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(Photo: Facebook / Singapore Democratic Party)

Why Dr Tambyah has my vote

In an interview given by Singapore Democratic Party's (SDP) Dr Tambyah to Channel News Asia (CNA), he made a few points that I thought were succinct, spot on and well put. It really resonated with me and it is my hope that one day, he will become an elected Member of Parliament (MP). Not only does he have the intellect and passion, he is also, in my opinion, a calm and steadying figure that will be a wonderful check and balance for our government.

In his interview with CNA, the good doctor said “But one of the things I realised is that there are limits to what civil society can do. Civil society can give feedback but ultimately, all the levers are still with the Government. If you really want to effect change, in fact, former prime minister Goh Chok Tong said that you have to join a political party.” He was quick to add that although doesn’t entirely agree with this argument he has accepted “that’s the way it is in Singapore”.

These sentiments resonated with me on many levels. Firstly, what struck me was that he wasn't trying to attack the system which at this point is counterproductive. Singaporeans hate conflict within government ranks as this somehow upsets the order in which we have subconsciously become accustomed to. Secondly, criticising the system overtly will arguably give the government the opportunity to "go to town on you". Isn't that what happened to Dr. Chee Soon Juan? This measured answer has permitted Dr. Tambyah to air his opinion while also to state his commitment to effect change. By signifying his desire to change things while playing largely within the rules of engagement, Dr Tambyah has given himself the opportunity to be in the game long term. This shows maturity and long-term thinking.

For the avoidance of doubt, I am not suggesting that I think it is wrong for opposition politicians to be firebrand. All I am saying is that we are where we are. The PAP government has indicated that it is sensitive to forceful criticism and as it stands, they are the peoples' choice. So, we have to respect where we are and try and effect change from within the system.

Dr Tambyah is also correct in pointing out that the Singapore government and by extension the people of Singapore likes to put people and subject matters neatly into boxes. If you are a priest, you can only minister to the spiritual and prayer needs of your flock. If you are a social worker, you can organise soup kitchens, if you are a doctor, you can treat patients and so on. It is not a system that can acknowledge that all of these roles can mix and merge. It cannot accept that a doctor may also want to lobby to change laws to make things easier for his patients and so on and so forth. It is a system that views people through very narrow constraints. I am not saying that I agree with this but it is what it is and in order to reach a position where you are able to change things, you will have to choose your battles. Can this rigid system change? Yes, probably. Does the current government want it to change? Well, that's another matter.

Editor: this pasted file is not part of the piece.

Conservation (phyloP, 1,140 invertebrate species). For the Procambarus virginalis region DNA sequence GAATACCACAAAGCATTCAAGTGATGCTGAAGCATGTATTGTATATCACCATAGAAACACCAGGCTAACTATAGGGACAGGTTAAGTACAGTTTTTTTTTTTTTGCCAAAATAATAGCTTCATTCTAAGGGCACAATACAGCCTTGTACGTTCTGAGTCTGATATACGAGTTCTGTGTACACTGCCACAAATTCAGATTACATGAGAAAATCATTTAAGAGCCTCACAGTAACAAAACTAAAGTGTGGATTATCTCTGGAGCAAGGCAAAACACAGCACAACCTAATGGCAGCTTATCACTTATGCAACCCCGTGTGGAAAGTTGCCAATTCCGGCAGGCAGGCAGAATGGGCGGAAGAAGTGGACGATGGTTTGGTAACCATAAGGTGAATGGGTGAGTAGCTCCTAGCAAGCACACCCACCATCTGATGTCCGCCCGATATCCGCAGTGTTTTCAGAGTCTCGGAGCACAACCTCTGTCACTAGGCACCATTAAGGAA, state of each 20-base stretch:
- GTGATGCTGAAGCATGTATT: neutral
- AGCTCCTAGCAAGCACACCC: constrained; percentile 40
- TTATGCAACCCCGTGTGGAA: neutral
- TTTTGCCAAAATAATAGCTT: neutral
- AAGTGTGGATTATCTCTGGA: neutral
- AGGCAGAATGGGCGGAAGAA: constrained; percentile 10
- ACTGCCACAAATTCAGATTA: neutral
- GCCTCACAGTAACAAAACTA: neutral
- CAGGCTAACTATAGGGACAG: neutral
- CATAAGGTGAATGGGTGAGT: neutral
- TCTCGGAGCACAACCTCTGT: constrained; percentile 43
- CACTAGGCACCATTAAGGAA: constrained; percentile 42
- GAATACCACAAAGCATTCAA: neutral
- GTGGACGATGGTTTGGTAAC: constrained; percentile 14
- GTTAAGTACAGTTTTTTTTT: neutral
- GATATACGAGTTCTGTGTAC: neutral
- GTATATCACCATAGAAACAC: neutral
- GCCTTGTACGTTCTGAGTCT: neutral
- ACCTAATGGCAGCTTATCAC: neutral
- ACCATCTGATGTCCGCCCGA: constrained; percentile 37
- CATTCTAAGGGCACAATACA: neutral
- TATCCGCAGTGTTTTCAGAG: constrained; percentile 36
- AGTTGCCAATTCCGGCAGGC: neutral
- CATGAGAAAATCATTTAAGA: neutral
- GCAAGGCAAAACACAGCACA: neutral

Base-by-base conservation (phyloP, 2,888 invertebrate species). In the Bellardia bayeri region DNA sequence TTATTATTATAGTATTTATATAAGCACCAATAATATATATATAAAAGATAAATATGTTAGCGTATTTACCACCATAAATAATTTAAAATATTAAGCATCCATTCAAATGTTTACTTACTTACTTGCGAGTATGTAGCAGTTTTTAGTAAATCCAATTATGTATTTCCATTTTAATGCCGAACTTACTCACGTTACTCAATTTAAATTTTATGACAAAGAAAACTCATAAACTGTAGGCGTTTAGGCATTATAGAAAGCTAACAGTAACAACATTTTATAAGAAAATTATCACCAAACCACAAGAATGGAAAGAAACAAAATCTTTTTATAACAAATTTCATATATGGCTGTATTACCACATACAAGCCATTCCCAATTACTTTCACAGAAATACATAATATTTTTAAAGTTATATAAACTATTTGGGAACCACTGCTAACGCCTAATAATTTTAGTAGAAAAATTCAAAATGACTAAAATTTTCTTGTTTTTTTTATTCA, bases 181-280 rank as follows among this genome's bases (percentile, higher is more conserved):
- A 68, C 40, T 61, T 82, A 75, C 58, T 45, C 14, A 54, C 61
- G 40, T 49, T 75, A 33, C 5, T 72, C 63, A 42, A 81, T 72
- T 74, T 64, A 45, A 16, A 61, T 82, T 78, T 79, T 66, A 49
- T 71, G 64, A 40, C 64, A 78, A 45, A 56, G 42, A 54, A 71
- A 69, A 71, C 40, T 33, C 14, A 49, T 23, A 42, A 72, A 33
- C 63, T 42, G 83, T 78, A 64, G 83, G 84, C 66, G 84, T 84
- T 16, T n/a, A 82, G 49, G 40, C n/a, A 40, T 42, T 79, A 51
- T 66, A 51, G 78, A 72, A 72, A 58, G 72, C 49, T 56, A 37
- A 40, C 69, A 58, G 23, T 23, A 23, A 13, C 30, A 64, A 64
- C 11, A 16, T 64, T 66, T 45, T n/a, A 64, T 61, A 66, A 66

Perhaps this is a way for the government to control its people so as to enable it to stay in power.

However, in order to survive so as to make a difference, Dr Tambyah has correctly identified the issues and for that, I give him credit.

He is also accurate (in my opinion) to suggest that the PAP politicians come across as bullies when they try and silence opposition politicians by sheer power of numbers and ridicule. They, after all, have greater access to the relevant information and it would be easier for them to take down opposition MPs who may not have the benefit of that access. Perhaps the PAP MPs are unaware that they come across as such but they should take heed because there will always be sympathy points for the underdog. We want MPs who will dare to ask questions and not just accept the status quo. It is through questions that the public learns something new and we need someone who will dare to ask. As my lecturer always said, "there is no such thing as a stupid question".

We do need more opposition MPs and I hope that one day Dr Tambyah will be one.